Is this the scariest ride you've seen? World's tallest swing the height of a 30-storey building opens on the edge of a 2,300ft cliff in China
A Chinese scenic spot has opened the world's tallest swing which perches on the edge of a 2,300-foot-tall cliff.
Footage shows thrill-seekers screaming as they were bound to a harness horizontally and flung out at a top speed of 80mph at its grand opening today.
The extreme ride is a whopping 328 feet tall, roughly the equivalent of a 30-storey building.
Billed as the 'king of all swings', the vertigo-inducing attraction is situated in south-western China's Chongqing.
It has been certified by the Guinness World Records as the 'tallest swing frame' on earth after beating the last recorder-holder, the B!g Rush located in South Africa, by 40 feet.
The Chinese swing can catapult tourists over the cliff at a top speed of 80 miles per hour, according to engineers at Yunyang Longgang Scenic Spot.
The terrifying ride was completed late last year and meant to open to the public early this year.
However, due to the coronavirus outbreak and the subsequent lockdown, the management had to delay the grand opening.
Head engineer Shi Xuebin said the swing could reach a maximum angle of 90 degrees above the ground or 230 feet from the edge of the cliff.
The engineer has ensured the public the safety of the machine.
The swing underwent four months of security checks and is able to withstand a magnitude-10 earthquake as well as high winds with gusts of up to 103 miles per hour, according to the engineer.
'Tourists must wear safety clothes certified by the European Union. And in order to provide them with extra protection, we have added tailor-made safety belts on the outside of the clothes,' Mr Shi said.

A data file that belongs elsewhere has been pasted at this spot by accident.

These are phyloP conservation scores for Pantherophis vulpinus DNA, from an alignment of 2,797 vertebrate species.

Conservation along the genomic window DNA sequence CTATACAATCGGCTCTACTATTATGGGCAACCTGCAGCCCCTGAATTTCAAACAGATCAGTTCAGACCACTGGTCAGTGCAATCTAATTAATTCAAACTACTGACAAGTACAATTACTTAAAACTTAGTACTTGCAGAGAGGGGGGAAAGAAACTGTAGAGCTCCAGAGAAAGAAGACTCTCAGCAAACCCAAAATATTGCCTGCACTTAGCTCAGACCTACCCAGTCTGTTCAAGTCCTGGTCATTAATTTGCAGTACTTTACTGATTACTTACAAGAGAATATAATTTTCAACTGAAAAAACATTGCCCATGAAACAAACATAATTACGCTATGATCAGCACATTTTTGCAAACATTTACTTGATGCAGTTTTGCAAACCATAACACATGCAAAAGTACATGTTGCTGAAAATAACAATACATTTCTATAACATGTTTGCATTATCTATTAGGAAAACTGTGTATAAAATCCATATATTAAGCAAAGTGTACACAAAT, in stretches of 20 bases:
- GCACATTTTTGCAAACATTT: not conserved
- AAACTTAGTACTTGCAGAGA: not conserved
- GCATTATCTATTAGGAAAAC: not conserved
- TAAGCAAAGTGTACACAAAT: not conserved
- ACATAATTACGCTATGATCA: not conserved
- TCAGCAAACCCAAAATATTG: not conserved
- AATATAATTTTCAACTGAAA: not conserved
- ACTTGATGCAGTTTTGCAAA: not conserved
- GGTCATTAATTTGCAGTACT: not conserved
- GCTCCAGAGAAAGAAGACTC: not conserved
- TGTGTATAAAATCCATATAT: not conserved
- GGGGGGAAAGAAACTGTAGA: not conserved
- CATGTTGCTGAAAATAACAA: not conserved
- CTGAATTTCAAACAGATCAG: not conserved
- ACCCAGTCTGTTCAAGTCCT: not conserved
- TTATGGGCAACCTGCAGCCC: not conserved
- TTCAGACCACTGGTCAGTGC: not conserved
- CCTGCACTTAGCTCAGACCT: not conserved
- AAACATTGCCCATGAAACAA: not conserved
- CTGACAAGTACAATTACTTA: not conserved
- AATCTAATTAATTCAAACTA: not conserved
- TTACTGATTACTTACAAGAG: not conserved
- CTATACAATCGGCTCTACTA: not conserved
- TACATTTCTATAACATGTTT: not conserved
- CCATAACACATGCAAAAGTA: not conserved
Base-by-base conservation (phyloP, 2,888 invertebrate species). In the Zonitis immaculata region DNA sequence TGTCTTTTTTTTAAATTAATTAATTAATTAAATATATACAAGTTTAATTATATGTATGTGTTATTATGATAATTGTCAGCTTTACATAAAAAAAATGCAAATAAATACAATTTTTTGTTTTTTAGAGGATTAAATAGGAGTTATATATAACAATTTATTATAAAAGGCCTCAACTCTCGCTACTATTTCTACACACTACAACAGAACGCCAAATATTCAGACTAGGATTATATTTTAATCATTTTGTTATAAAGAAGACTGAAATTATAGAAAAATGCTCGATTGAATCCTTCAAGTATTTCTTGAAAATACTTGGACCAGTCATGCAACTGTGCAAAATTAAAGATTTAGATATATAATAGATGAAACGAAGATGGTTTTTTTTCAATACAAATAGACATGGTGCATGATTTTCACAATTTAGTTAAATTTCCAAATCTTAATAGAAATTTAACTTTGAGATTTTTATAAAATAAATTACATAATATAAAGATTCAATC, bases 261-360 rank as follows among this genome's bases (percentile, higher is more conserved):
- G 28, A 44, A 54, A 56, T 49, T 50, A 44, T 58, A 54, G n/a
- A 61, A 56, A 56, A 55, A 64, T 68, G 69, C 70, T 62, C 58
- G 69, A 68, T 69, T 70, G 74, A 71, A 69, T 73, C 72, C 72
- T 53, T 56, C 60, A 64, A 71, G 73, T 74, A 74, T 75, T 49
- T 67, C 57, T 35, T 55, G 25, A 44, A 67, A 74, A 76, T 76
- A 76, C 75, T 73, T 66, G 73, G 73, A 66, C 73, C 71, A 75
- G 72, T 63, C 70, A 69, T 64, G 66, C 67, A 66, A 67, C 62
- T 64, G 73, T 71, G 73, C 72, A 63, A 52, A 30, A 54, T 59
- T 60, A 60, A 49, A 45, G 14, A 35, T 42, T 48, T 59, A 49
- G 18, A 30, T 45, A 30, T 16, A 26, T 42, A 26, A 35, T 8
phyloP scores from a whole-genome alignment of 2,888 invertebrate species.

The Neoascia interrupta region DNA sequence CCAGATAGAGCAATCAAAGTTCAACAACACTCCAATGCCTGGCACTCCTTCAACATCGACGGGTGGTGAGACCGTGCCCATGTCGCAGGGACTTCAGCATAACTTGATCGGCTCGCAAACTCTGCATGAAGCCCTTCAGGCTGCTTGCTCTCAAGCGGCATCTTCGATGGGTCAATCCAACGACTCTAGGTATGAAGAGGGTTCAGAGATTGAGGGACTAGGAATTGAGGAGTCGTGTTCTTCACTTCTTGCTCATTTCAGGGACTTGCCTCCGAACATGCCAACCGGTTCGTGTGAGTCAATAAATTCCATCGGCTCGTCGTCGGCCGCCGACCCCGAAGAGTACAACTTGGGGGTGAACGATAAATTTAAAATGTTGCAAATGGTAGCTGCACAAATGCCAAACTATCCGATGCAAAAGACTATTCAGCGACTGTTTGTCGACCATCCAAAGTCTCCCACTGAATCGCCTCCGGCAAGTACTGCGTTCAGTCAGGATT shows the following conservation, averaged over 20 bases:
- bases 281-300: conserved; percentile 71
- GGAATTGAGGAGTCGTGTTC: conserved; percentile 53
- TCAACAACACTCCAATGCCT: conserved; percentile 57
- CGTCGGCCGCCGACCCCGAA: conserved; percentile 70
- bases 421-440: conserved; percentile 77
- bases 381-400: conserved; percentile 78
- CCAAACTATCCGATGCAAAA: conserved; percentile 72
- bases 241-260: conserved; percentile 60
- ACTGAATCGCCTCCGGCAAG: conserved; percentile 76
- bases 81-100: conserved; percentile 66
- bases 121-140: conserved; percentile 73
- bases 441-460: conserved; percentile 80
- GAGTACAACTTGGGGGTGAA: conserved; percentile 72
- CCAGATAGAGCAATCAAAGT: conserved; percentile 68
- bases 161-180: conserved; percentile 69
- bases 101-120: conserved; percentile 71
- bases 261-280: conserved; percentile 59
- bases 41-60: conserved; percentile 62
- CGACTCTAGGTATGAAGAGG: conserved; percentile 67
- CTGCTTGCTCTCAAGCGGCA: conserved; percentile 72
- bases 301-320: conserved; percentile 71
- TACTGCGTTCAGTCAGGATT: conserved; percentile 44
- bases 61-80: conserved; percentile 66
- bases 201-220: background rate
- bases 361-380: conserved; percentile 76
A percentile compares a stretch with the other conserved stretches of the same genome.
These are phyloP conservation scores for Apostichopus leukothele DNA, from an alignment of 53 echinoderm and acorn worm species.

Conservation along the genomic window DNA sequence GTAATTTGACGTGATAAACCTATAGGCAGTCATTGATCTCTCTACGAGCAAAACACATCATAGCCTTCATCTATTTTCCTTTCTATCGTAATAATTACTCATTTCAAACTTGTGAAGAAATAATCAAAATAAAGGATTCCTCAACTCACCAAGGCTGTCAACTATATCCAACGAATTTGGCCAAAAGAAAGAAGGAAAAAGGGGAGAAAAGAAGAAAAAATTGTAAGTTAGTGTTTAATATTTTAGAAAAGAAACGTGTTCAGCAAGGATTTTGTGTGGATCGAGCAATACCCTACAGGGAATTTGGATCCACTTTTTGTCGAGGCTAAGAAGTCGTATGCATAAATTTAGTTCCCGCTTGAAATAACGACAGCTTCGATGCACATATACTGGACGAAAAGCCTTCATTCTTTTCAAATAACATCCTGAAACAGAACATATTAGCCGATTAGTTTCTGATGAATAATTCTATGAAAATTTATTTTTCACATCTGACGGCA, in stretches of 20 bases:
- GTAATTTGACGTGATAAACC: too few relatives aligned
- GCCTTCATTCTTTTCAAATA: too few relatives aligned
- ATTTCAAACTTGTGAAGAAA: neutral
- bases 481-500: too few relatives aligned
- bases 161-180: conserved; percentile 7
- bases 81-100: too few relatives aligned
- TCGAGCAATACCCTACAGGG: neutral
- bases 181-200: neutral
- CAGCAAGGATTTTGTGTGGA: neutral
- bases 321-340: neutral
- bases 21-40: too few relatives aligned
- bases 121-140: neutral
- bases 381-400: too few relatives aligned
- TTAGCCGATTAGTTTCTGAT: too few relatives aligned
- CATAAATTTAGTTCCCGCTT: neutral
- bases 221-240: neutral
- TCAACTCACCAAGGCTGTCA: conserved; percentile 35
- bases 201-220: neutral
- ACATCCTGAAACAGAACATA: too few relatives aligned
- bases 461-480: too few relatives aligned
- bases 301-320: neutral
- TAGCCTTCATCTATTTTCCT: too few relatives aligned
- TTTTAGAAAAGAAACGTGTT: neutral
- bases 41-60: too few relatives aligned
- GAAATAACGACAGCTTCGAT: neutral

Captain.Hindsight, London, United Kingdom
Please stop promoting Chinese things.
The Professor, Boston, United States
What goes up, must come down.
Homer_Simpson, Springfield, United States
We are so jealous about China's achievements.
Headcreeps, Alvin, United States
Yes. Yes, it's the scariest looking ride. No thank you.
My Name Is Bob, New York, United States
No thank you! I fine on the ground.
pendragon25, Christchurch, United Kingdom
qqqqqqqq1, nowhere, United States
I'm sure the quality is top notch -- not!
Langhorne, Whistler, Canada
It's in China. What could possibly go wrong?
Shanagain, Trumbull, United States
F that, no way
Loonylune, Suffolk, United Kingdom
wassel, Knoxville, United States
Built in China? Not a chance in he!!.
From the Netherlands, Vlaardingen, Netherlands
Even not for all the money in the world...
Ch3rok33, Dallas, United States
Never trust Chinese building materials.
Angel In Disguise, Bluebonnet Field, United States
Sorry but not for me. But if you are into this ridiculous, scary and crazy rides, make sure you sign a will or a testament before going thru it.
CRB2014shares, Birmingham, United Kingdom
Looks a bit boring
flyinggrecian, exeter, United Kingdom
Won't be many from the UK going on that ride for sure...............
CoffeeLover331, Home, United States
Well what could go wrong?!
Skeptic at large, London, United Kingdom
Who would trust their engineering? Seriously!
dgnl, unknown, United States
Imitation or theft or both.
Blastman, Kane, United States
A chance to be batman.
trap100, the shires, United Kingdom
I am no longer interested in ANYTHING to do with China. They are not to be trusted.
Kaptian Cook, Middlesbrough, United Kingdom
It is quite safe they used American technology.
robert christie, bedford, Namibia
If the rope broke ------------- would I get my money back ?
Lervish Lervish, The waiting room, United Kingdom
China is desperate to reduce its population.
SubieGuy, Western US, United States
What the f do yo know of Chinese construction standards?
alsocurious, copenhagen, Denmark
It's beside a river so if it snaps then they will land in the river.